• @Alex No it's not, in Java the nested class actually captures the parent class instance when instantiated - among other things this means it prevents the parent from being garbage collected. It also means the nested class cannot be instantiated without parent class. So no, these are not the same at all. – Tomáš Zato Oct 26 '17 at 18:46
  • 1
    @TomášZato My description is pretty apt, really. There's effectively an implicit parent instance variable in nested classes in Java, while in C#, you have to explicitly hand the inner class the instance. A consequence of this, as you say, is that Java's inner classes must have a parent instance, while C#'s don't. My main point in any case was that C#'s inner classes can also access to its parents private fields and properties, but that it has to be passed the parent instance explicitly to be able do it. – Alex Oct 27 '17 at 11:12
9

Fully Lazy and thread-safe singleton pattern

public sealed class Singleton
{
    Singleton()
    {
    }

    public static Singleton Instance
    {
        get
        {
            return Nested.instance;
        }
    }

    class Nested
    {
        // Explicit static constructor to tell C# compiler
        // not to mark type as beforefieldinit
        static Nested()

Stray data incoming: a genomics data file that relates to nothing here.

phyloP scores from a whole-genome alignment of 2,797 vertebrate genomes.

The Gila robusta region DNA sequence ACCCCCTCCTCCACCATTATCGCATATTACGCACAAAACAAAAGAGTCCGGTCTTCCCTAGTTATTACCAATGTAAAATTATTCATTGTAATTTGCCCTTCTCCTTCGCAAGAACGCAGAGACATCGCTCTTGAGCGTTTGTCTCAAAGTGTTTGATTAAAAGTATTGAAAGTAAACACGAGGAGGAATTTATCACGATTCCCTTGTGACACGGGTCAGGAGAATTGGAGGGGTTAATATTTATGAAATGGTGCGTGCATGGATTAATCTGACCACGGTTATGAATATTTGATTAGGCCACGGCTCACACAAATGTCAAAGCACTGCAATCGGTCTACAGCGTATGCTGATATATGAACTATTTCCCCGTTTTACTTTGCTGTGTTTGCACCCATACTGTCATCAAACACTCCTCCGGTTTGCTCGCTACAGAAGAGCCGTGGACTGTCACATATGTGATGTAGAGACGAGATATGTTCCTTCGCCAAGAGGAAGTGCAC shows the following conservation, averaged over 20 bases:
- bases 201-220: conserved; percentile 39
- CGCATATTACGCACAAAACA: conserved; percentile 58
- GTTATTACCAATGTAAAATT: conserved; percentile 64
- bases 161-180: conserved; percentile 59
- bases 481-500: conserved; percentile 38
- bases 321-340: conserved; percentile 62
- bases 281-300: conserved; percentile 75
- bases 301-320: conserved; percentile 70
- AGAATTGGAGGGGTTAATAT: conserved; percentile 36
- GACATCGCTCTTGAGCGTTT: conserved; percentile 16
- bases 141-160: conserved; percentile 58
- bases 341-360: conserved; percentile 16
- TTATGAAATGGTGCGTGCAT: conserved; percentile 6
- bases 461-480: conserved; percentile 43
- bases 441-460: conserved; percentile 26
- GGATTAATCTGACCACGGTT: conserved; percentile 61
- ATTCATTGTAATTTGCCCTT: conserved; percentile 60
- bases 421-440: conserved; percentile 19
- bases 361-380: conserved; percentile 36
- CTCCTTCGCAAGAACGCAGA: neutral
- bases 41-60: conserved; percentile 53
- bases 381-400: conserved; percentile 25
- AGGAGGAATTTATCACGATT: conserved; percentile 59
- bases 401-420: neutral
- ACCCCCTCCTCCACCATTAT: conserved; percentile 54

{
        }

        internal static readonly Singleton instance = new Singleton();
    }
}

source: http://www.yoda.arachsys.com/csharp/singleton.html

5

It depends on the usage. I rarely would ever use a Public nested class but use Private nested classes all of the time. A private nested class can be used for a sub-object that is intended to be used only inside the parent. An example of this would be if a HashTable class contains a private Entry object to store data internally only.

If the class is meant to be used by the caller (externally), I generally like making it a separate standalone class.

5

In addition to the other reasons listed above, there is one more reason that I can think of not only to use nested classes, but in fact public nested classes. For those who work with multiple generic classes that share the same generic type parameters, the ability to declare a generic namespace would be extremely useful. Unfortunately, .Net (or at least C#) does not support the idea of generic namespaces. So in order to accomplish the same goal, we can use generic classes to fulfill the same goal. Take the following example classes related to a logical entity:

public  class       BaseDataObject
                    <
                        tDataObject, 
                        tDataObjectList, 
                        tBusiness, 
                        tDataAccess
                    >
        where       tDataObject     : BaseDataObject<tDataObject, tDataObjectList, tBusiness, tDataAccess>
        where       tDataObjectList : BaseDataObjectList<tDataObject, tDataObjectList, tBusiness, tDataAccess>, new()
        where       tBusiness       : IBaseBusiness<tDataObject, tDataObjectList, tBusiness, tDataAccess>
        where       tDataAccess     : IBaseDataAccess<tDataObject, tDataObjectList, tBusiness, tDataAccess>
{
}

public  class       BaseDataObjectList
                    <
                        tDataObject, 
                        tDataObjectList, 
                        tBusiness, 
                        tDataAccess
                    >
:   
                    CollectionBase<tDataObject>
        where       tDataObject     : BaseDataObject<tDataObject, tDataObjectList, tBusiness, tDataAccess>